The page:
While cybersecurity watchers have been sounding the alarm for weeks now about the risks of remote work, some are now also calling attention to the unique challenges of e-learning.
Bernie Acre, chief information officer for the city of Bryan, Texas, recommends not having children use a work computer, as KBTX reports. The kids, he reasons, run a bigger risk of potentially infecting the computer by clicking on malicious sites. “Make sure those computers are being used in a public area in the home,” Acre suggests. “Do not let them go into another room and connect to the WiFi because who knows what kids will end up getting themselves into by accident.”
Acre recommends further securing the data on a family’s computers and phones by setting up separate networks for each member, possibly even a guest network. For remote workers or remote students alike, Acre emphasises the importance of keeping software completely up to date to keep out hackers.
Kansas City, Missouri’s school system has ramped up its security precautions, reports EdTech Magazine. Joe Phillips, director of technology for Kansas City Public Schools, says the district has implemented endpoint threat detection on all of its devices, among other network security solutions, to get ready for remote education. The onus, as always, is on employees—teachers and staff—to maintain good cybersecurity practices to safeguard confidential information.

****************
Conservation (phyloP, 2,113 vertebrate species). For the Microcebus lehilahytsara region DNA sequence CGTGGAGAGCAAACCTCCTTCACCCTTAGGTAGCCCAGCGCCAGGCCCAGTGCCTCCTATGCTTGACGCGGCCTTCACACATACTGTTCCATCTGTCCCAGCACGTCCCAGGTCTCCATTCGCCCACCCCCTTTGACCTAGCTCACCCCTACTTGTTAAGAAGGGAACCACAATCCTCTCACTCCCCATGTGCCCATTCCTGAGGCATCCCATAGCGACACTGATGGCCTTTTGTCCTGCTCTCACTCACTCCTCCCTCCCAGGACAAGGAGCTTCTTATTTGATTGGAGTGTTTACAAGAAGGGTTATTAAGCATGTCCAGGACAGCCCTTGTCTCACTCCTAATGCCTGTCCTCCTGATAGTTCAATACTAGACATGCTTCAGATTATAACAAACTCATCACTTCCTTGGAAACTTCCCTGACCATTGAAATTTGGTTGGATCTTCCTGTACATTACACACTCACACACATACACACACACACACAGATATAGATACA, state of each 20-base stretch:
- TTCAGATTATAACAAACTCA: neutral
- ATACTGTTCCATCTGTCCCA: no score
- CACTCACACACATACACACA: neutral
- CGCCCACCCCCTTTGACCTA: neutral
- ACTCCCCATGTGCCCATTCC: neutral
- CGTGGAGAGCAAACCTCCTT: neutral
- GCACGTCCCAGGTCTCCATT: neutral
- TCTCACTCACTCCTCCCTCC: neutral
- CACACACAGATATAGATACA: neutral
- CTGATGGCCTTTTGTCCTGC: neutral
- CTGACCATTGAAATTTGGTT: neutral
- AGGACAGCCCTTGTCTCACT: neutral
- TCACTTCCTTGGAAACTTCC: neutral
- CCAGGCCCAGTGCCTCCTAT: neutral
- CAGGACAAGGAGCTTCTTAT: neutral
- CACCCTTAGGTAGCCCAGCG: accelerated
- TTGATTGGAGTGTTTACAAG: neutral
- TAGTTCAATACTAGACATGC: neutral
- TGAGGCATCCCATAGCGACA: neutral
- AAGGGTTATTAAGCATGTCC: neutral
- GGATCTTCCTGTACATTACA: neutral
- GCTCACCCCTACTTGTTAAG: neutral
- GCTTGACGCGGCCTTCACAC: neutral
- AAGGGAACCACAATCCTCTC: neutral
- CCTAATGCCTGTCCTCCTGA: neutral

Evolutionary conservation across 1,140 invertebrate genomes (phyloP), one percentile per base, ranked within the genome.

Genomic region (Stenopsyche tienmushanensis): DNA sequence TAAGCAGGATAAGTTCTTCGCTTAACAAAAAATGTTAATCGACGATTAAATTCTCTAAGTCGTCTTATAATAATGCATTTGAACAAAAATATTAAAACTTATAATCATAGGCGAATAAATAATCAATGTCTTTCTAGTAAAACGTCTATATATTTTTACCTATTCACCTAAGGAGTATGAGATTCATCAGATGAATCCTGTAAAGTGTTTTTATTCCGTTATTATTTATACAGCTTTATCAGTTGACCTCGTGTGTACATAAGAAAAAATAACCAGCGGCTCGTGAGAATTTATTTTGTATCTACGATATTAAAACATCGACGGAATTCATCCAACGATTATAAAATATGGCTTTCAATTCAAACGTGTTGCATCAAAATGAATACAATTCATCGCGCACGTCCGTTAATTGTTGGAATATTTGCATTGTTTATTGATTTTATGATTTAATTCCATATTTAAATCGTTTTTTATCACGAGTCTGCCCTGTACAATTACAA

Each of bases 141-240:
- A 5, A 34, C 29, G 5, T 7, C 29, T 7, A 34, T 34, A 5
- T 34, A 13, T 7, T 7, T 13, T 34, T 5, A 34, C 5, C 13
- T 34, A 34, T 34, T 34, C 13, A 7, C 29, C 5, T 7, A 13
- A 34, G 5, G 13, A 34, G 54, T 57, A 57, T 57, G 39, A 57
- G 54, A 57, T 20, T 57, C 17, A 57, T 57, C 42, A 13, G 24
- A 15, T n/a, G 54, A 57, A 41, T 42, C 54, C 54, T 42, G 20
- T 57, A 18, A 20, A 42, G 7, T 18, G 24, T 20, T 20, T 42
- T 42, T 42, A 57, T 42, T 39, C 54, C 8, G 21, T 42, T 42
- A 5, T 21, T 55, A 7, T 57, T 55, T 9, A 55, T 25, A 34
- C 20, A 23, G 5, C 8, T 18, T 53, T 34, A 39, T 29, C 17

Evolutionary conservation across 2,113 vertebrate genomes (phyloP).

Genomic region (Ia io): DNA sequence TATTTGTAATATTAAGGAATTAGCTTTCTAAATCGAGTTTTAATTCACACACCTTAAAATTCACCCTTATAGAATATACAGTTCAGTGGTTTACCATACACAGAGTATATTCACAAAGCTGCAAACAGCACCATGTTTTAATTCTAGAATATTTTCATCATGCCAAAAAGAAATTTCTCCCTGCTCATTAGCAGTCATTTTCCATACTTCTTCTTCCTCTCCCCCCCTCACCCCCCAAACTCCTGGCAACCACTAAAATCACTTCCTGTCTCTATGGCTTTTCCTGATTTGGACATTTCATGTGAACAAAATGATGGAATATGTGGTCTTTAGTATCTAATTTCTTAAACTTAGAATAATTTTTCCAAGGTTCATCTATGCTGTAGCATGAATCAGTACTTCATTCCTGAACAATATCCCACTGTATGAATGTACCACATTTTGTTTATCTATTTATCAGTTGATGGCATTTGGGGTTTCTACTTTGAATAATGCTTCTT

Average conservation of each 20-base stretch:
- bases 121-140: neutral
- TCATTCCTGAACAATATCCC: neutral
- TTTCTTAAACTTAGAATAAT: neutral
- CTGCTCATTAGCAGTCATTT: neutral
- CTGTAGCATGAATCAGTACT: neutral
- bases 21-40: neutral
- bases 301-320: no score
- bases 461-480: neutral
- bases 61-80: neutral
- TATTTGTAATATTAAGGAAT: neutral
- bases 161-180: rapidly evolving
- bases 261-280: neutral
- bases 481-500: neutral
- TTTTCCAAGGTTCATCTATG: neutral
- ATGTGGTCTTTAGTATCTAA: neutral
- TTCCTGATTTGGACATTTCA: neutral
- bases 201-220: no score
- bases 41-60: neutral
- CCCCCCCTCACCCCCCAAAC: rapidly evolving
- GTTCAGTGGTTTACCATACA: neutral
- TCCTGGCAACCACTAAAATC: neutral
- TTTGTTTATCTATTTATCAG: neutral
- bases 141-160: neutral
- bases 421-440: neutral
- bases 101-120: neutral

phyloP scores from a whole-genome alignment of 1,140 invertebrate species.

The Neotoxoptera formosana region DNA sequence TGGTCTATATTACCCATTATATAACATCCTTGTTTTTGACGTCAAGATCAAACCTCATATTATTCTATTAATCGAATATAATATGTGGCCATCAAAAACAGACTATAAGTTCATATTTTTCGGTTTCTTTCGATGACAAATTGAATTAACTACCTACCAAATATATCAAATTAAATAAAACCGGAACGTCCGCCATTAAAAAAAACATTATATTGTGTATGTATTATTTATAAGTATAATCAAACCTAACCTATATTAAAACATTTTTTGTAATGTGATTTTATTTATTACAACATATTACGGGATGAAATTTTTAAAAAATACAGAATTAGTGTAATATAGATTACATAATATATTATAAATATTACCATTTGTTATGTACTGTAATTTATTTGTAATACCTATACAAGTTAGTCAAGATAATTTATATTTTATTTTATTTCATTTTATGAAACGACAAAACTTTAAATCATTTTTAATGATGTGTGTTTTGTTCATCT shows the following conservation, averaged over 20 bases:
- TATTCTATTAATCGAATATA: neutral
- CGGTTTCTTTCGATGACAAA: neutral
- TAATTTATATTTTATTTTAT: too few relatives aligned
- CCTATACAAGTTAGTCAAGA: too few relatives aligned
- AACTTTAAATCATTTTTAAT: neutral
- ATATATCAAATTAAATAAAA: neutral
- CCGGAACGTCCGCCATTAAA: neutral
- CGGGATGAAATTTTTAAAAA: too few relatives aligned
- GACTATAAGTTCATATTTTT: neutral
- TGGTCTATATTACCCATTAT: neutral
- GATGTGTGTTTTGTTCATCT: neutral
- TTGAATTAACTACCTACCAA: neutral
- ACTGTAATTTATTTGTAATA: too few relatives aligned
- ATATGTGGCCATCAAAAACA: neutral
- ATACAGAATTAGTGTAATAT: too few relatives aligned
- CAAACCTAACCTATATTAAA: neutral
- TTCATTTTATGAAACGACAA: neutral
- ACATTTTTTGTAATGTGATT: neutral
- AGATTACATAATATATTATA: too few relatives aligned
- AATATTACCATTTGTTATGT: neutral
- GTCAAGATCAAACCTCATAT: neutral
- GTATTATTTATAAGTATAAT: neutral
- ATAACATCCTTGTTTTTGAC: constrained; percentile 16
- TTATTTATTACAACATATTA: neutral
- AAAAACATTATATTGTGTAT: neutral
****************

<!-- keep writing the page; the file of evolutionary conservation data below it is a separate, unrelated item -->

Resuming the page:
Beyond children, the prevalence of remote cybersecurity training during the COVID-19 health crisis could reshape how workers learn overall, driving a rise in e-learning, reports FedScoop.
“The discussions I’m hearing at the moment are less about the training needs and more about how the entire learning ecosystem could be fundamentally changed,” says Rodney Petersen, director of the National Initiative for Cybersecurity Education. “And cybersecurity could become the pilot for how that is implemented and rethought in this current environment.”